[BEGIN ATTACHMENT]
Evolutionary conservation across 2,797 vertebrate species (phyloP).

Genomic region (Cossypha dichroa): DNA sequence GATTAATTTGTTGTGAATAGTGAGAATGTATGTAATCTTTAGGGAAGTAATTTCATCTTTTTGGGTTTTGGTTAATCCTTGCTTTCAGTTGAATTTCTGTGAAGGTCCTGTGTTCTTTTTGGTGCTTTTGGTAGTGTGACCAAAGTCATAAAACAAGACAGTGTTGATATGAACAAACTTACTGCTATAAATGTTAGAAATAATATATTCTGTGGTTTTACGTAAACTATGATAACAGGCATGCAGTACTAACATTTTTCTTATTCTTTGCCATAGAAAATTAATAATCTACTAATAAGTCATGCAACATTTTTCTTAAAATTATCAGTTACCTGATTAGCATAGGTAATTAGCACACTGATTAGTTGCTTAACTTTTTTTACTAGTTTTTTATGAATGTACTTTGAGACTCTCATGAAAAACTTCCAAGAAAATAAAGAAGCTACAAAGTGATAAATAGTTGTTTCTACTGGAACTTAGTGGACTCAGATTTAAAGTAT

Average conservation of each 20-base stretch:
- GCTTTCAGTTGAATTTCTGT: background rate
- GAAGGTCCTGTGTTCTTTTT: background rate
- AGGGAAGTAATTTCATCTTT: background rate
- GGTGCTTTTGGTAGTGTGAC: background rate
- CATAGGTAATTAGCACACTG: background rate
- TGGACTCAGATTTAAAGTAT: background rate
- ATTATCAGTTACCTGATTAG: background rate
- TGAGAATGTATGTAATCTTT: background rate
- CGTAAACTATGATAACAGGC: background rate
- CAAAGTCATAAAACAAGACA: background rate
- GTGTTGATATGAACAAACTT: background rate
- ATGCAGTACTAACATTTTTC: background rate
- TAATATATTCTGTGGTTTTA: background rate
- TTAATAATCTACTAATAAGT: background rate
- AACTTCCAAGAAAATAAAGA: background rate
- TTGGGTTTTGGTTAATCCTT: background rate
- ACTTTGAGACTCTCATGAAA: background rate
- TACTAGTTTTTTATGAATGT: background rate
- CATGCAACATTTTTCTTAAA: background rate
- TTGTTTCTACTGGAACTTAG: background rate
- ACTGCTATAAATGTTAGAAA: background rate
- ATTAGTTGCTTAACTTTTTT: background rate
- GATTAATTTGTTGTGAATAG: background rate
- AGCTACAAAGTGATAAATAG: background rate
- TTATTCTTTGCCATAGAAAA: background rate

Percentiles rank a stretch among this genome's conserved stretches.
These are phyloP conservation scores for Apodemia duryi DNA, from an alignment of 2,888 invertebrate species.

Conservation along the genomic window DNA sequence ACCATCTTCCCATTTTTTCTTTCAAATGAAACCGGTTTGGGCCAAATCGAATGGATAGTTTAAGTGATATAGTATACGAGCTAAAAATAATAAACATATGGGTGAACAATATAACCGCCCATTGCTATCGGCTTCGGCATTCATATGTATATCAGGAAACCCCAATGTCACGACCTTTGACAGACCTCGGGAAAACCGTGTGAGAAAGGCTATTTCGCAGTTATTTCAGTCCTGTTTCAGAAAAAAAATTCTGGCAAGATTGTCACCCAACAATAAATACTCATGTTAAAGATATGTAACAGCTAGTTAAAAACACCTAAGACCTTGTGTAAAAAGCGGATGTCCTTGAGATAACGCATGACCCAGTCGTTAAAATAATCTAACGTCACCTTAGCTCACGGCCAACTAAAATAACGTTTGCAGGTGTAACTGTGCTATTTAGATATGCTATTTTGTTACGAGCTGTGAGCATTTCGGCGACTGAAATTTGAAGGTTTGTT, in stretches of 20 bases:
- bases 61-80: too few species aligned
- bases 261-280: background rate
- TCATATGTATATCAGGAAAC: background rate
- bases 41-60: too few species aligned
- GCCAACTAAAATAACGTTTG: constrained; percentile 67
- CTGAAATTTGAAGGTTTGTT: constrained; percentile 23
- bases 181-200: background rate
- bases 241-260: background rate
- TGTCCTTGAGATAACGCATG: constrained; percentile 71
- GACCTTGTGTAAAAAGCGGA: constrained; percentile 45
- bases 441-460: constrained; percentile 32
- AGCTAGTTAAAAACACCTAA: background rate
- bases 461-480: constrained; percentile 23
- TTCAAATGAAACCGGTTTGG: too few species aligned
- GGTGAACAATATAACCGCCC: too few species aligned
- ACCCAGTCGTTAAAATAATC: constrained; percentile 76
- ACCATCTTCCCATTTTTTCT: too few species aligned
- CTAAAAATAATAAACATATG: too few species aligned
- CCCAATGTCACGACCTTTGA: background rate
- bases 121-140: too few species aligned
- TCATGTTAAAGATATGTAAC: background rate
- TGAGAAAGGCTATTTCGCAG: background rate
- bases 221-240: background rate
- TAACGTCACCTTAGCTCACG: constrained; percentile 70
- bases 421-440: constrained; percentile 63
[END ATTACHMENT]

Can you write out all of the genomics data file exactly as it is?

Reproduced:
Evolutionary conservation across 2,797 vertebrate species (phyloP).

Genomic region (Cossypha dichroa): DNA sequence GATTAATTTGTTGTGAATAGTGAGAATGTATGTAATCTTTAGGGAAGTAATTTCATCTTTTTGGGTTTTGGTTAATCCTTGCTTTCAGTTGAATTTCTGTGAAGGTCCTGTGTTCTTTTTGGTGCTTTTGGTAGTGTGACCAAAGTCATAAAACAAGACAGTGTTGATATGAACAAACTTACTGCTATAAATGTTAGAAATAATATATTCTGTGGTTTTACGTAAACTATGATAACAGGCATGCAGTACTAACATTTTTCTTATTCTTTGCCATAGAAAATTAATAATCTACTAATAAGTCATGCAACATTTTTCTTAAAATTATCAGTTACCTGATTAGCATAGGTAATTAGCACACTGATTAGTTGCTTAACTTTTTTTACTAGTTTTTTATGAATGTACTTTGAGACTCTCATGAAAAACTTCCAAGAAAATAAAGAAGCTACAAAGTGATAAATAGTTGTTTCTACTGGAACTTAGTGGACTCAGATTTAAAGTAT

Average conservation of each 20-base stretch:
- GCTTTCAGTTGAATTTCTGT: background rate
- GAAGGTCCTGTGTTCTTTTT: background rate
- AGGGAAGTAATTTCATCTTT: background rate
- GGTGCTTTTGGTAGTGTGAC: background rate
- CATAGGTAATTAGCACACTG: background rate
- TGGACTCAGATTTAAAGTAT: background rate
- ATTATCAGTTACCTGATTAG: background rate
- TGAGAATGTATGTAATCTTT: background rate
- CGTAAACTATGATAACAGGC: background rate
- CAAAGTCATAAAACAAGACA: background rate
- GTGTTGATATGAACAAACTT: background rate
- ATGCAGTACTAACATTTTTC: background rate
- TAATATATTCTGTGGTTTTA: background rate
- TTAATAATCTACTAATAAGT: background rate
- AACTTCCAAGAAAATAAAGA: background rate
- TTGGGTTTTGGTTAATCCTT: background rate
- ACTTTGAGACTCTCATGAAA: background rate
- TACTAGTTTTTTATGAATGT: background rate
- CATGCAACATTTTTCTTAAA: background rate
- TTGTTTCTACTGGAACTTAG: background rate
- ACTGCTATAAATGTTAGAAA: background rate
- ATTAGTTGCTTAACTTTTTT: background rate
- GATTAATTTGTTGTGAATAG: background rate
- AGCTACAAAGTGATAAATAG: background rate
- TTATTCTTTGCCATAGAAAA: background rate

Percentiles rank a stretch among this genome's conserved stretches.
These are phyloP conservation scores for Apodemia duryi DNA, from an alignment of 2,888 invertebrate species.

Conservation along the genomic window DNA sequence ACCATCTTCCCATTTTTTCTTTCAAATGAAACCGGTTTGGGCCAAATCGAATGGATAGTTTAAGTGATATAGTATACGAGCTAAAAATAATAAACATATGGGTGAACAATATAACCGCCCATTGCTATCGGCTTCGGCATTCATATGTATATCAGGAAACCCCAATGTCACGACCTTTGACAGACCTCGGGAAAACCGTGTGAGAAAGGCTATTTCGCAGTTATTTCAGTCCTGTTTCAGAAAAAAAATTCTGGCAAGATTGTCACCCAACAATAAATACTCATGTTAAAGATATGTAACAGCTAGTTAAAAACACCTAAGACCTTGTGTAAAAAGCGGATGTCCTTGAGATAACGCATGACCCAGTCGTTAAAATAATCTAACGTCACCTTAGCTCACGGCCAACTAAAATAACGTTTGCAGGTGTAACTGTGCTATTTAGATATGCTATTTTGTTACGAGCTGTGAGCATTTCGGCGACTGAAATTTGAAGGTTTGTT, in stretches of 20 bases:
- bases 61-80: too few species aligned
- bases 261-280: background rate
- TCATATGTATATCAGGAAAC: background rate
- bases 41-60: too few species aligned
- GCCAACTAAAATAACGTTTG: constrained; percentile 67
- CTGAAATTTGAAGGTTTGTT: constrained; percentile 23
- bases 181-200: background rate
- bases 241-260: background rate
- TGTCCTTGAGATAACGCATG: constrained; percentile 71
- GACCTTGTGTAAAAAGCGGA: constrained; percentile 45
- bases 441-460: constrained; percentile 32
- AGCTAGTTAAAAACACCTAA: background rate
- bases 461-480: constrained; percentile 23
- TTCAAATGAAACCGGTTTGG: too few species aligned
- GGTGAACAATATAACCGCCC: too few species aligned
- ACCCAGTCGTTAAAATAATC: constrained; percentile 76
- ACCATCTTCCCATTTTTTCT: too few species aligned
- CTAAAAATAATAAACATATG: too few species aligned
- CCCAATGTCACGACCTTTGA: background rate
- bases 121-140: too few species aligned
- TCATGTTAAAGATATGTAAC: background rate
- TGAGAAAGGCTATTTCGCAG: background rate
- bases 221-240: background rate
- TAACGTCACCTTAGCTCACG: constrained; percentile 70
- bases 421-440: constrained; percentile 63